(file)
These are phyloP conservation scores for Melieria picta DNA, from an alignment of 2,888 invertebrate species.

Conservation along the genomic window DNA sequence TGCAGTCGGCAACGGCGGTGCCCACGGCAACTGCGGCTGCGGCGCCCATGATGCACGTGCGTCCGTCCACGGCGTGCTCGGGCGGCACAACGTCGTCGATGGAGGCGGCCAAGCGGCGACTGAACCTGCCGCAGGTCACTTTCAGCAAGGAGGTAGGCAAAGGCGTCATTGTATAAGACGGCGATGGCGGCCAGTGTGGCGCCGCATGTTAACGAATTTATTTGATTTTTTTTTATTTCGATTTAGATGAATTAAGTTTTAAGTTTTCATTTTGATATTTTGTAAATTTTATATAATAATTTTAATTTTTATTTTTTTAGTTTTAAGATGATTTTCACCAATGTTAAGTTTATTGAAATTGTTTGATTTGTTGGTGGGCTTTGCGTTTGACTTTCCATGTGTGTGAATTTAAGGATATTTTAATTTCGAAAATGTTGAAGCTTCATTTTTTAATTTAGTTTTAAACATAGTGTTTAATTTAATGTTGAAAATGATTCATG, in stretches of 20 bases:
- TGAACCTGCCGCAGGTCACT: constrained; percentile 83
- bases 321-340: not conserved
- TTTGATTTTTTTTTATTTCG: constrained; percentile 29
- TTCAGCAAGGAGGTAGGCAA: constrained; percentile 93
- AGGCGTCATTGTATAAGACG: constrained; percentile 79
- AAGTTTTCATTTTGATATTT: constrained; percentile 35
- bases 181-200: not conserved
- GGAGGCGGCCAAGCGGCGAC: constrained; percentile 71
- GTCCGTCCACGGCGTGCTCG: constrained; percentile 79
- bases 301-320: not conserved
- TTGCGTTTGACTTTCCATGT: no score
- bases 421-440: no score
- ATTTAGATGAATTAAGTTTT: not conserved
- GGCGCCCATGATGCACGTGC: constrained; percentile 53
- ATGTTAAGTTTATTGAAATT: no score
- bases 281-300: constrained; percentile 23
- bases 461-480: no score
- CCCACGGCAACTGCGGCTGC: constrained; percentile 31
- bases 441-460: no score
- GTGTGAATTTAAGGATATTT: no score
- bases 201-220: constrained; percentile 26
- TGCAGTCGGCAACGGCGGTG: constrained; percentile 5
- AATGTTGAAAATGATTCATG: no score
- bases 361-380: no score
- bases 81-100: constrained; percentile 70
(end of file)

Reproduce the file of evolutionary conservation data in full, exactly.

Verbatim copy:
These are phyloP conservation scores for Melieria picta DNA, from an alignment of 2,888 invertebrate species.

Conservation along the genomic window DNA sequence TGCAGTCGGCAACGGCGGTGCCCACGGCAACTGCGGCTGCGGCGCCCATGATGCACGTGCGTCCGTCCACGGCGTGCTCGGGCGGCACAACGTCGTCGATGGAGGCGGCCAAGCGGCGACTGAACCTGCCGCAGGTCACTTTCAGCAAGGAGGTAGGCAAAGGCGTCATTGTATAAGACGGCGATGGCGGCCAGTGTGGCGCCGCATGTTAACGAATTTATTTGATTTTTTTTTATTTCGATTTAGATGAATTAAGTTTTAAGTTTTCATTTTGATATTTTGTAAATTTTATATAATAATTTTAATTTTTATTTTTTTAGTTTTAAGATGATTTTCACCAATGTTAAGTTTATTGAAATTGTTTGATTTGTTGGTGGGCTTTGCGTTTGACTTTCCATGTGTGTGAATTTAAGGATATTTTAATTTCGAAAATGTTGAAGCTTCATTTTTTAATTTAGTTTTAAACATAGTGTTTAATTTAATGTTGAAAATGATTCATG, in stretches of 20 bases:
- TGAACCTGCCGCAGGTCACT: constrained; percentile 83
- bases 321-340: not conserved
- TTTGATTTTTTTTTATTTCG: constrained; percentile 29
- TTCAGCAAGGAGGTAGGCAA: constrained; percentile 93
- AGGCGTCATTGTATAAGACG: constrained; percentile 79
- AAGTTTTCATTTTGATATTT: constrained; percentile 35
- bases 181-200: not conserved
- GGAGGCGGCCAAGCGGCGAC: constrained; percentile 71
- GTCCGTCCACGGCGTGCTCG: constrained; percentile 79
- bases 301-320: not conserved
- TTGCGTTTGACTTTCCATGT: no score
- bases 421-440: no score
- ATTTAGATGAATTAAGTTTT: not conserved
- GGCGCCCATGATGCACGTGC: constrained; percentile 53
- ATGTTAAGTTTATTGAAATT: no score
- bases 281-300: constrained; percentile 23
- bases 461-480: no score
- CCCACGGCAACTGCGGCTGC: constrained; percentile 31
- bases 441-460: no score
- GTGTGAATTTAAGGATATTT: no score
- bases 201-220: constrained; percentile 26
- TGCAGTCGGCAACGGCGGTG: constrained; percentile 5
- AATGTTGAAAATGATTCATG: no score
- bases 361-380: no score
- bases 81-100: constrained; percentile 70